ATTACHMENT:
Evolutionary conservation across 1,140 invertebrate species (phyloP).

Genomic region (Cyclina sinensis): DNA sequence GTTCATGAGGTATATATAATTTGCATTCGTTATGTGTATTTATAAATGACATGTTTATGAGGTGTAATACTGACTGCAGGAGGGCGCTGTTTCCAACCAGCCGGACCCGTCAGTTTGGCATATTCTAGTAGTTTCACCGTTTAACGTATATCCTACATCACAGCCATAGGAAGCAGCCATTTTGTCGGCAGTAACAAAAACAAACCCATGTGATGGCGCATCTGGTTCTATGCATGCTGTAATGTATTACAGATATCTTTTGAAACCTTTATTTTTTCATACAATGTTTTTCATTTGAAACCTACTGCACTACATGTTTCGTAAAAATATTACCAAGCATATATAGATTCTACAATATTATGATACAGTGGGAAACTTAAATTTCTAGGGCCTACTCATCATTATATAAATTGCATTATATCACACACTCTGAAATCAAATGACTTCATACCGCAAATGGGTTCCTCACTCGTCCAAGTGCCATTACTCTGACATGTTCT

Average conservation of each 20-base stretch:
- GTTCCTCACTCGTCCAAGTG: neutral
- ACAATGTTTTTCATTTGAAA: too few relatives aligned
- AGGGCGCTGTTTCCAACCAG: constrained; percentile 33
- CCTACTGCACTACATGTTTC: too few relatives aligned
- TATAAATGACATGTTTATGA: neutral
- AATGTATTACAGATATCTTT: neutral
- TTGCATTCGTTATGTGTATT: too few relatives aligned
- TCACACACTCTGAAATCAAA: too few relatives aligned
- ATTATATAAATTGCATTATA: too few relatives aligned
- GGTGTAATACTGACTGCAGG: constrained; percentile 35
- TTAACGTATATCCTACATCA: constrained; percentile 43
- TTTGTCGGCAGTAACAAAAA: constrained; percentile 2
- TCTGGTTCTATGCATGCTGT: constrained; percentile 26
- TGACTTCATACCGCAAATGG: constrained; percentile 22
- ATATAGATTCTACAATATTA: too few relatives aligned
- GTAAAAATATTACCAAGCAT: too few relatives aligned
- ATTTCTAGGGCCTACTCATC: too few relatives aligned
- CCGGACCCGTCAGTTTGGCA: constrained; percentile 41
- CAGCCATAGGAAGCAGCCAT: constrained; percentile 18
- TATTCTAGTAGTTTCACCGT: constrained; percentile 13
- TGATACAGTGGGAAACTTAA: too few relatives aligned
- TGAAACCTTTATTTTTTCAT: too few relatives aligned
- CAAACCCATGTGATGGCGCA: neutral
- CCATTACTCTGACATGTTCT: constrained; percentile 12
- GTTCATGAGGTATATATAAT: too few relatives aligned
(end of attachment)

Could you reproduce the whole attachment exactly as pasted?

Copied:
Evolutionary conservation across 1,140 invertebrate species (phyloP).

Genomic region (Cyclina sinensis): DNA sequence GTTCATGAGGTATATATAATTTGCATTCGTTATGTGTATTTATAAATGACATGTTTATGAGGTGTAATACTGACTGCAGGAGGGCGCTGTTTCCAACCAGCCGGACCCGTCAGTTTGGCATATTCTAGTAGTTTCACCGTTTAACGTATATCCTACATCACAGCCATAGGAAGCAGCCATTTTGTCGGCAGTAACAAAAACAAACCCATGTGATGGCGCATCTGGTTCTATGCATGCTGTAATGTATTACAGATATCTTTTGAAACCTTTATTTTTTCATACAATGTTTTTCATTTGAAACCTACTGCACTACATGTTTCGTAAAAATATTACCAAGCATATATAGATTCTACAATATTATGATACAGTGGGAAACTTAAATTTCTAGGGCCTACTCATCATTATATAAATTGCATTATATCACACACTCTGAAATCAAATGACTTCATACCGCAAATGGGTTCCTCACTCGTCCAAGTGCCATTACTCTGACATGTTCT

Average conservation of each 20-base stretch:
- GTTCCTCACTCGTCCAAGTG: neutral
- ACAATGTTTTTCATTTGAAA: too few relatives aligned
- AGGGCGCTGTTTCCAACCAG: constrained; percentile 33
- CCTACTGCACTACATGTTTC: too few relatives aligned
- TATAAATGACATGTTTATGA: neutral
- AATGTATTACAGATATCTTT: neutral
- TTGCATTCGTTATGTGTATT: too few relatives aligned
- TCACACACTCTGAAATCAAA: too few relatives aligned
- ATTATATAAATTGCATTATA: too few relatives aligned
- GGTGTAATACTGACTGCAGG: constrained; percentile 35
- TTAACGTATATCCTACATCA: constrained; percentile 43
- TTTGTCGGCAGTAACAAAAA: constrained; percentile 2
- TCTGGTTCTATGCATGCTGT: constrained; percentile 26
- TGACTTCATACCGCAAATGG: constrained; percentile 22
- ATATAGATTCTACAATATTA: too few relatives aligned
- GTAAAAATATTACCAAGCAT: too few relatives aligned
- ATTTCTAGGGCCTACTCATC: too few relatives aligned
- CCGGACCCGTCAGTTTGGCA: constrained; percentile 41
- CAGCCATAGGAAGCAGCCAT: constrained; percentile 18
- TATTCTAGTAGTTTCACCGT: constrained; percentile 13
- TGATACAGTGGGAAACTTAA: too few relatives aligned
- TGAAACCTTTATTTTTTCAT: too few relatives aligned
- CAAACCCATGTGATGGCGCA: neutral
- CCATTACTCTGACATGTTCT: constrained; percentile 12
- GTTCATGAGGTATATATAAT: too few relatives aligned